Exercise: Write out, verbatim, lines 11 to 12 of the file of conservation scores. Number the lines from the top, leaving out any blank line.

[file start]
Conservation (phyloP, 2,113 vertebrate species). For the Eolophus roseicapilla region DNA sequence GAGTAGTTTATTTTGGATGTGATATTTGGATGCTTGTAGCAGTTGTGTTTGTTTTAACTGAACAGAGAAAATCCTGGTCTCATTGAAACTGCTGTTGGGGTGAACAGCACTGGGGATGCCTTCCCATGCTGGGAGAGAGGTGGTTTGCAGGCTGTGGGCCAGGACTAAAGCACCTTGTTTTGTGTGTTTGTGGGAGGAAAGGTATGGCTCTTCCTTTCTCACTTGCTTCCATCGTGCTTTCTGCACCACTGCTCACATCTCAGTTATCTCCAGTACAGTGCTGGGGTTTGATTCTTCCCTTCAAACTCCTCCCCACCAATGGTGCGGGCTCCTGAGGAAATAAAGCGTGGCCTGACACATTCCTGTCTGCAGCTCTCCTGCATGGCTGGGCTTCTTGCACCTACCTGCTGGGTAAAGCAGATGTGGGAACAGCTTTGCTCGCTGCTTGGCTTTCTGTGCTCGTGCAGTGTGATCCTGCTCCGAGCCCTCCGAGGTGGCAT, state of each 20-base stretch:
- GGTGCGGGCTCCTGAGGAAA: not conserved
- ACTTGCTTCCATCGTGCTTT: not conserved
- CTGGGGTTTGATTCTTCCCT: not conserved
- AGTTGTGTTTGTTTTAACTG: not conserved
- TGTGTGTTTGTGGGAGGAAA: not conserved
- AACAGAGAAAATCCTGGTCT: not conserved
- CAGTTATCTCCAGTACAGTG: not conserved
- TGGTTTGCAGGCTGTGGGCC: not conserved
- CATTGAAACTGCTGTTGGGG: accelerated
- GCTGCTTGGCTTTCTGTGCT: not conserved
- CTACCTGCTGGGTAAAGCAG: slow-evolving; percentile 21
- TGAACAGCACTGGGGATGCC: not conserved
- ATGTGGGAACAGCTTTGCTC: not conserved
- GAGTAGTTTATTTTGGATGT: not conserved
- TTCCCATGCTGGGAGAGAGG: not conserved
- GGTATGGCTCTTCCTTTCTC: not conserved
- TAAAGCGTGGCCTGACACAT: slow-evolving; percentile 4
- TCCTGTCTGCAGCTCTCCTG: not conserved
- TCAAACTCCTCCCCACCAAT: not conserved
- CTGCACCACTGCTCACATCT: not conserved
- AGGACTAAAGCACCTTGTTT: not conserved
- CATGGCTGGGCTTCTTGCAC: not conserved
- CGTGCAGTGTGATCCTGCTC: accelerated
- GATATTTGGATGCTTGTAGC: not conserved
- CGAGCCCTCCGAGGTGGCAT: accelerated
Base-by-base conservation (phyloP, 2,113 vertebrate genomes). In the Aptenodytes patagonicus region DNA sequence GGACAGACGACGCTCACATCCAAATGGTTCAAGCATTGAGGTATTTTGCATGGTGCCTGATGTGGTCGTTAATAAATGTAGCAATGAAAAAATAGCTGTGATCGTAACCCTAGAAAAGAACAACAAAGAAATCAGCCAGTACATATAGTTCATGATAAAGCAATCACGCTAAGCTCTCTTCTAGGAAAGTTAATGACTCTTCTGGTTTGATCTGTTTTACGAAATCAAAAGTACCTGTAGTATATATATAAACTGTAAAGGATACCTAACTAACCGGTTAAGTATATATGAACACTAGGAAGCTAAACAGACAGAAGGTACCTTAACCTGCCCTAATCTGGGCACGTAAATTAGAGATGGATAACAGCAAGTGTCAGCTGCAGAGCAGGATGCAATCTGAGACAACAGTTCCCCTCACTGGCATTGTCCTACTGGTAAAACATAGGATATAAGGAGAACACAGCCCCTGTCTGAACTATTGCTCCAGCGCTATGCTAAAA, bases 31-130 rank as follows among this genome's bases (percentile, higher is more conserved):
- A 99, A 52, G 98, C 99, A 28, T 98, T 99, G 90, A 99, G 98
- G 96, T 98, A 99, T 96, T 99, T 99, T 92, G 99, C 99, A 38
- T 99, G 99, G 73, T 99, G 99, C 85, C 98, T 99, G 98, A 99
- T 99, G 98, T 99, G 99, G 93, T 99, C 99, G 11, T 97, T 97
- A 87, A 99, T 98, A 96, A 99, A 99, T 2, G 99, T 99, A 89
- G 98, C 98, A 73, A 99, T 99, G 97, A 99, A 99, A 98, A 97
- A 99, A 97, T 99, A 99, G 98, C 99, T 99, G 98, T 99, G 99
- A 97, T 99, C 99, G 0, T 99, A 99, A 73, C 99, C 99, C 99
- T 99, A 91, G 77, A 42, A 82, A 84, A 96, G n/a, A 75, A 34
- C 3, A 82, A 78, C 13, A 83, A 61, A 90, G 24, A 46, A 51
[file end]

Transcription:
- GCTGCTTGGCTTTCTGTGCT: not conserved
- CTACCTGCTGGGTAAAGCAG: slow-evolving; percentile 21